The Jolson Story

Inciting Event: As a boy, Al Jolson finally gets his traditional Jewish parents to allow him to enter show business with the traveling performer Steven Martin. This is a great example of an event that incites the conflict. Everything that happens in the story to follow is the result of this moment when Al first sings in a show.

First Plot Point: Now grown, Al goes pretends to be a fellow performer who is ill. He gets to sing one of the songs he’s been begging Steve to let him perform. The manager of a major minstrel show is in the audience and gives Al a job. This means Al must then physically leave his Normal World working with Steve and enter his new adventure world as a performer on his own two feet.

It’s also worth nothing how, even though he’s getting what he wants here, he is still totally reactive for the rest of the movie’s first half. He’s scrambling to figure out what he wants to sing and how to fit his creative vision into the world.

First Pinch Point: Increasingly discontent with singing the same song over and over again in the minstrel show, Al misses a performance while listening to jazz in New Orleans. He is then fired and struggles to find anyone who will hire him because he insists on sticking with his new vision for singing jazz.

This pinch point actually arrives a little early—and then we have another turning point right on the money at the 37% mark. This turning point is a positive one, in which Al gets a job on Broadway. In an episodic story such as this one, moving the story right along is important. But the sudden switch from negative energy in the pinch to 100% positive in the turning point does create a bit of a choppy emotional development between the pinch point and the Midpoint.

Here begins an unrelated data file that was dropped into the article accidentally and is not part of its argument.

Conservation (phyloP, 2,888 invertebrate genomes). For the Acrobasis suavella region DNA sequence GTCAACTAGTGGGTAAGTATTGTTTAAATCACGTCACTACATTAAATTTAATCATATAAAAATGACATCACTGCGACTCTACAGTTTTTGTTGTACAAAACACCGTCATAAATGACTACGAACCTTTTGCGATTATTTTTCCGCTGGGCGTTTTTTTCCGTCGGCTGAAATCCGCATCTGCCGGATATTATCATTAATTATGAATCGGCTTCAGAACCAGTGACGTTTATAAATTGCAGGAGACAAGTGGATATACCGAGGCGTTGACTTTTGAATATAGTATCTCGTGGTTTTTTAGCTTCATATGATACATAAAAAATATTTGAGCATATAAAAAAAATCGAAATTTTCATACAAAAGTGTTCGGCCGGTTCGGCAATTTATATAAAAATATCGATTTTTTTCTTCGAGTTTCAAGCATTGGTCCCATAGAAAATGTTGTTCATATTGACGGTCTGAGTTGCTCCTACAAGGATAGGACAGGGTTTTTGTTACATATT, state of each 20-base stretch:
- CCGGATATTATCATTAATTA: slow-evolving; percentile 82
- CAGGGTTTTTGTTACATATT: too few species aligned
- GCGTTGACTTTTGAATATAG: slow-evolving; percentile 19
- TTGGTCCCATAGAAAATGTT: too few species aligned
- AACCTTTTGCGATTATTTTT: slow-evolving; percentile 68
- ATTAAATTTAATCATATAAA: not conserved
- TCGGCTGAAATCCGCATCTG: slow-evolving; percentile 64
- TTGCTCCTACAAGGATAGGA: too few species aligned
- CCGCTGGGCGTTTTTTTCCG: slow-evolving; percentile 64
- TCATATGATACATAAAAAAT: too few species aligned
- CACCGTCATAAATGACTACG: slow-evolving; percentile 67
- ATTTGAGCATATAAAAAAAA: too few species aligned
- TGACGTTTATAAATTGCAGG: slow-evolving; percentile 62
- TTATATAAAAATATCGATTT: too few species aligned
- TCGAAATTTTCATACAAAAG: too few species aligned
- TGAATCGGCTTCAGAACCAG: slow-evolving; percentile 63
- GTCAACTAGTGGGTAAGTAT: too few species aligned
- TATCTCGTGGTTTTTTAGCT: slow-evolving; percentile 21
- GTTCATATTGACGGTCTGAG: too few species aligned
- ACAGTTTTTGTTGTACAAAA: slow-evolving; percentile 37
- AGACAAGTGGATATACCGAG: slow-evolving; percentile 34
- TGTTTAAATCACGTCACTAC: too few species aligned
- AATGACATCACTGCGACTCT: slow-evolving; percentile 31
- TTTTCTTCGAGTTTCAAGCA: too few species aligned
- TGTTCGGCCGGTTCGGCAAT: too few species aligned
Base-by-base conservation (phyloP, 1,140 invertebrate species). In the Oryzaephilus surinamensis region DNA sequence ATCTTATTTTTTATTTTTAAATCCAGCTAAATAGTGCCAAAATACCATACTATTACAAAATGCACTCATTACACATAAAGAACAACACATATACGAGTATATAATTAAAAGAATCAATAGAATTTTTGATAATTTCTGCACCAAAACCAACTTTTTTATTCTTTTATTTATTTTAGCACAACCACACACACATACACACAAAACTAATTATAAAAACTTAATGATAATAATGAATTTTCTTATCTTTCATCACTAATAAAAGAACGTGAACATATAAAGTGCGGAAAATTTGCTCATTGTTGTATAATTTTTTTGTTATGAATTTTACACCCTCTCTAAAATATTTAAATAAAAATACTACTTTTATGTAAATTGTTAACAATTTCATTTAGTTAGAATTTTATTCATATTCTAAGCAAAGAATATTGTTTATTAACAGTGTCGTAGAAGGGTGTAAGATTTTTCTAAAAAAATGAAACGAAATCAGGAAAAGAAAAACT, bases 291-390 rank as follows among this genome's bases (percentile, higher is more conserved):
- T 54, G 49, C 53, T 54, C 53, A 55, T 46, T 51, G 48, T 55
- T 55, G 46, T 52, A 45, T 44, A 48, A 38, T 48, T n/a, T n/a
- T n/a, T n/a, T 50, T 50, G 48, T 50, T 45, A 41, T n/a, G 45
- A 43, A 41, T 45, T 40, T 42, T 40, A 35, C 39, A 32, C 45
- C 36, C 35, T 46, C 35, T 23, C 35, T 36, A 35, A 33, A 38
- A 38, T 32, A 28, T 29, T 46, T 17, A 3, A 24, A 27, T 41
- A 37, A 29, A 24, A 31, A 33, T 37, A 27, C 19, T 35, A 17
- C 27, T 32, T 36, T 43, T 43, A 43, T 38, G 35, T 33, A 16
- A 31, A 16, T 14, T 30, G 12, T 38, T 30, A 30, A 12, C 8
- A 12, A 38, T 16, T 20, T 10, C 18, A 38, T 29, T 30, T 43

Midpoint: The Midpoint is a bit choppy in itself, since it covers a broad span of time. The emotional Midpoint is definitely the scene in which Al’s show is a big success on Broadway, which cements him into his status as a powerful star. But this scene is also a bit of a climactic cap on the first half of the movie. After this, the movie shifts gears away from Al’s career to his personal life. We have several small “midpoints” setting this up, starting with his childhood sweetheart’s getting married, progressing through the announcement that Al has been asked to do a movie in Hollywood, and then finally leveling out in the scene in which he meets (and instantly falls in love with) Ziegfield showgirl Julie Benson.

It’s all a bit sloppy, but the movie cycles through its necessary beats with enough rapidity and verve that it keeps the whole thing on course through this extended Midpoint section.

Second Pinch Point: Al convinces Julie to marry him—but he breaks his promise to buy her a place in the country when he decides to stay in California to make more movies. In a lot of ways, Julie becomes the protagonist in the second half of the movie, while Al and his drive to sing becomes the antagonistic force opposing his own happiness in their marriage. This is the first major mistake he makes in his relationship with Julie—as he begins pushing her farther and farther away due to his inability to recognize or cater to her needs.

Third Plot Point: When Al once again tries to get out of his promise to quit show business, Julie finally breaks down and threatens to leave him. The pressures of the Second Pinch Point went right over Al’s head. He was oblivious to the destruction that was happening right under his nose. But now the Third Plot Point hits him hard. He grows desperate at the thought of losing Julie and promises her he’ll do whatever she wants. He retires and moves with her to the country.

Climax: After managing to keep his promise and stop singing for two years, Al is finally talked into singing a song at his parents’ anniversary party. It’s the first time he’s sung for years, and he obviously loves it. Julie begins to feel the life she’s asking him to live with her isn’t the one that really makes him happy. When they then go to a night club where Al is recognized and asked to perform, she decides it would be best for both of them if she leaves him.

Climactic Moment: Julie walks out of the nightclub, while Al happily sings, unaware of her decision. I find this a very poor climactic moment, since it really doesn’t cap Al’s conflict at all. His reaction to his wife’s decision to abruptly dump him just because he was forced to sing really needs a scene from him to end the movie. The lack of it once again reinforces that it’s really Julie who is the protagonist in the second half.

Resolution: Al keeps singing.

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